Just in time for Pride Month, Wall Street has its first LGBTQ-focused ETF.
ProcureAM, in partnership with LGBTQ Loyalty Holdings, launched the new LGBTQ100 ESG ETF this week. The first-of-its-kind fund uses LGBTQ community data to identify the top 100 companies that most align with the group's environmental, social, and corporate governance (ESG) goals. The fund includes names like Estee Lauder, Facebook, Starbucks, PayPal, Visa and more.
In an interview with CNBC's "ETF Edge", ETF Trends CEO Tom Lydon gave his outlook on the fund.
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"You've got a real strong group of advocates for this, for the right time, and I think those things are going to be key and critical to what's going on in the future," he said Wednesday, pointing to supporters of the fund such as former congressman Barney Frank, and Martina Navratilova, a former professional tennis player and a known advocate for transgender and gay rights.
"People will pay attention," Lydon added. "I think there's going to be a lot of pull for it."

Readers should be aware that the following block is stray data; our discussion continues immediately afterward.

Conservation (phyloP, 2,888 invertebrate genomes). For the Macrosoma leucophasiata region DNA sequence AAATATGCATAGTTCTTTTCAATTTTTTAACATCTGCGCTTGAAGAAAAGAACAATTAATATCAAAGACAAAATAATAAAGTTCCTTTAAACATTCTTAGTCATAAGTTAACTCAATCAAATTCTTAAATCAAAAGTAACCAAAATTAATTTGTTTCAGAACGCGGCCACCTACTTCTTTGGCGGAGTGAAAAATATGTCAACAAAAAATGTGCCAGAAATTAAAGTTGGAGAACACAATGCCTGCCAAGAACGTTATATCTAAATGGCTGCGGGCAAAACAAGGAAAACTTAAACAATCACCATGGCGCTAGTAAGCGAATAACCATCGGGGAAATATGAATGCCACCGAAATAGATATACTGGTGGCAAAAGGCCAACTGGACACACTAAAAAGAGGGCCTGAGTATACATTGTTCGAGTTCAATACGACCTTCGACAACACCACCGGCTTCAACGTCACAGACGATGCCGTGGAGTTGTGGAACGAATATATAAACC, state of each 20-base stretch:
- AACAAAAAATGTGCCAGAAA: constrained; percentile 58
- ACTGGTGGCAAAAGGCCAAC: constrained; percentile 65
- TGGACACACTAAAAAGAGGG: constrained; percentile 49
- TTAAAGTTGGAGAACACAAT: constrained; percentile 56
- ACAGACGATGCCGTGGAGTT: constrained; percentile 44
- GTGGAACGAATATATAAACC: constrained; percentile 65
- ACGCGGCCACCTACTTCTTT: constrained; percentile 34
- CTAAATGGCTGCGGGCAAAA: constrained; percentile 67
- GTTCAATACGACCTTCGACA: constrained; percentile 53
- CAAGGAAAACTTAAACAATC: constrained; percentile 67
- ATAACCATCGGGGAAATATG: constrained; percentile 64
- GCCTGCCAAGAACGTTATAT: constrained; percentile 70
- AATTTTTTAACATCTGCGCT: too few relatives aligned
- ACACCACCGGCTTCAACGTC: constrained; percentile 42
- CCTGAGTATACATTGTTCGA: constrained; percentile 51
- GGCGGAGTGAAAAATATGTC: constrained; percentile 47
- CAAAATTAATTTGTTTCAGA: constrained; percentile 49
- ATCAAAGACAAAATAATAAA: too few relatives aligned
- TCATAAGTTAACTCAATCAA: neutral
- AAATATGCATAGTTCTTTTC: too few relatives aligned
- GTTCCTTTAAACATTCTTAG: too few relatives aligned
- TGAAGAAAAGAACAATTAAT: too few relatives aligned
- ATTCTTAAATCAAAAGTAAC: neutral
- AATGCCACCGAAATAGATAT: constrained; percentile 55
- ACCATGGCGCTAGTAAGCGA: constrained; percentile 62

The man behind the fund, Procure Holdings co-founder Bob Tull, shared his insider perspective on the fund during the same interview. He explained the unique approach used to select the securities within the fund, which separates it from traditional funds that use quantitative analytics alone.
"The structure started out with over a thousand securities and then the first thing we did was screen them for inclusion and ESG using the UN standards," he said. "The members of the community are very loyal and so there's a sentiment component to this index."
In the same "ETF Edge" interview, Andrew McOrmond, managing director at WallachBeth Capital, said it comes down to this new wave of investors. He says the new investor is younger and emphasizes the intersection between social governance goals and investing. These young people are also climbing the ranks in these top companies.
"If these companies are supporting no exclusion and a diverse workplace, they're going to attract top talent," he said. "Top talent means the company performs better."
It's a positive feedback loop. As young talent join companies that bolster ESG values, those companies perform better, and as a result, their stock price rises in the long-term.
"I think that's the underlying thing that's going to drive this thing in the long term," McOrmond said.